The island was there in the beginning, long before the dam was completed in 1931. It was then an uninhabited playground on the Osage River--just a jon-boat’s ride from shore, and with a colorful history.
One story involves two men who found their way to the island in 1931. The rumor is they drank too much to effect their own rescue, especially in high water, but fate was on their side. Fishermen happened by, so the story goes, and the island was then dubbed Castaway Island.
Some say turkeys took up residence there, so the island became known as Turkey Island. Others claim it was goats, but one name that stuck for a time was Treasure Island, because once upon a time, a man lived alone in a cabin just big enough for one. There he often dressed as a pirate to stand on shore and cry “Argghhh” as boats floated near. (In reality, the island’s owner at the time hired a man to stay in the cabin during the day and shout colorfully at passengers on the boat tours chartered by the owner.)
Formerly island inhabitants needed a ferry to get back to the mainland, but a causeway opened in 2014, making the development easier to access. Still, being there, surrounded by water and spectacular views, feels magical--like a little piece of paradise right here in Missouri. The only noises to disturb the peace are the songs of birds and boats passing in the distance.
Another long-time Lake resident, Steve Thompson, who owns Bridal Cave, remembers the place as Hawaiian Island, home to a tropical-themed restaurant, one of the original waterfront bars with a Caribbean theme. It was, says Thompson, a cool place, “ahead of its time.” One of the best features, at least for Thompson, was being ferried from shore to island. Google Maps apparently still remembers that name, too: alongside the map's designation of Isla del Sol is the landmark name: "Hawaiian Island."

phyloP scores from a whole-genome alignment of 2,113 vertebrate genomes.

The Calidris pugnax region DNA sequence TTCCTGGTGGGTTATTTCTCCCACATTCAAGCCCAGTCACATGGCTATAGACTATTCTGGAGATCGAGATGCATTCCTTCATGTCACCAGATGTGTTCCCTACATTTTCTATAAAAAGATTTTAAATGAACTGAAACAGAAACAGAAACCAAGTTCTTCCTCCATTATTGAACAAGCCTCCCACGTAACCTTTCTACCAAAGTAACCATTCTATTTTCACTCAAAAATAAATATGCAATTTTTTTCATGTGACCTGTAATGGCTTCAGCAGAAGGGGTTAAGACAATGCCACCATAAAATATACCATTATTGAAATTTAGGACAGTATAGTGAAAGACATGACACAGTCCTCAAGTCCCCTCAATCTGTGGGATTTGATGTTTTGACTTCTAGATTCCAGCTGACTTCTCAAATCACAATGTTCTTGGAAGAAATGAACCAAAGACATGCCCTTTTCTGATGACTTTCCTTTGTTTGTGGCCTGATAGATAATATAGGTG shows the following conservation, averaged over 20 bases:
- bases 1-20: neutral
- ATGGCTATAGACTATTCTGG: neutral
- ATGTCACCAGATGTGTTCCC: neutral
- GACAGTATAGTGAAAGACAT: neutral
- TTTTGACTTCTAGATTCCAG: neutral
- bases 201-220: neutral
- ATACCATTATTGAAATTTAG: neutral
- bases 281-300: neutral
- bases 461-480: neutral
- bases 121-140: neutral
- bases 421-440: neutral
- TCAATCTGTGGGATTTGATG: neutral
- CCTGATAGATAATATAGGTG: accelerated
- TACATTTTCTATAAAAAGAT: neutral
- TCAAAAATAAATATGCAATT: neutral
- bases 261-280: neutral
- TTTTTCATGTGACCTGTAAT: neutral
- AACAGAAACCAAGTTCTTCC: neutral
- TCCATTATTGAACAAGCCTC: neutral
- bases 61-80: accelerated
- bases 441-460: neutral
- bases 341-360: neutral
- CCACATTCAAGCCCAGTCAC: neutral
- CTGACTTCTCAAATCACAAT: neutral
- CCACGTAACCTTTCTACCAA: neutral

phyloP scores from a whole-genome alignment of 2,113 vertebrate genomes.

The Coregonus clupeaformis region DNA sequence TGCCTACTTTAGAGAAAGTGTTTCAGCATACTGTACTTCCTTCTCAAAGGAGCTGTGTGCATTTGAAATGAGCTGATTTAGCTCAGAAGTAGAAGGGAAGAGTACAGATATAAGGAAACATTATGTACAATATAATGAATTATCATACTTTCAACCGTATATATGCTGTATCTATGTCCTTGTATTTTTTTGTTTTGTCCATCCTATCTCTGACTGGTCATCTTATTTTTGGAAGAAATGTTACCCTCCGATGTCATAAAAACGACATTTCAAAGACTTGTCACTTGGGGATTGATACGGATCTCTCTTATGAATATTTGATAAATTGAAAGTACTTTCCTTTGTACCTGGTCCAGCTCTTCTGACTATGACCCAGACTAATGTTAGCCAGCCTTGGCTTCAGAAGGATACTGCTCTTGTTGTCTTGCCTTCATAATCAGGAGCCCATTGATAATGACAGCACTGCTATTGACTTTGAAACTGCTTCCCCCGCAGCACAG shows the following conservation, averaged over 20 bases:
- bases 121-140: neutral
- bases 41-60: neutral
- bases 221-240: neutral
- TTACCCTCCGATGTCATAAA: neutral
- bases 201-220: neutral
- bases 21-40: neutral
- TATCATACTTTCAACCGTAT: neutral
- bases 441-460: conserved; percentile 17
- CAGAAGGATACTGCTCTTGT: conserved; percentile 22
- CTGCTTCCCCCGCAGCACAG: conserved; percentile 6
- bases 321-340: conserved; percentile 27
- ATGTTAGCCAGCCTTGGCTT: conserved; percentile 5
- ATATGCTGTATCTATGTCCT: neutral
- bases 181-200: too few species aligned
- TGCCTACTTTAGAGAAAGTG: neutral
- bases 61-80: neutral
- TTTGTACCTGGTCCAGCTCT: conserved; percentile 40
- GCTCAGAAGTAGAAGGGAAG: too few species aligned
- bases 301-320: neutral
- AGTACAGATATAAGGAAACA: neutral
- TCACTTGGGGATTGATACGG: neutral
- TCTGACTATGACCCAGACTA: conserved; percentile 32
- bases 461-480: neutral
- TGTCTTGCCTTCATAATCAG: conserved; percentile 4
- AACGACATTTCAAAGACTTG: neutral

The homes have ceilings nine feet high, outdoor balconies, spacious separate laundry rooms, and large kitchens. Property amenities include fountains, spacious tiled common areas for picnics and conversation, a pool, and a dog-walking area. Plans are underway for a children’s playground.
Each one of the 30-unit buildings provides elevator access to all floors. The ground floor of the third building makes it possible to access the pool without having to climb any stairs. At 1,318 square feet and a base price of $169,900, Isla del Sol condominiums are a great value.
For Kircher, the Lake of the Ozarks “builds families.” It was the glue that held his own together through four generations. In fact, Kircher’s first-born daughter was just 7 days old when she first visited the Lake. Now her own children visit Isla del Sol where the many generations can be on the water in minutes, swim, or bathe in the sun--all on their own private island, shared with good neighbors in new buildings with all the amenities and none of the maintenance.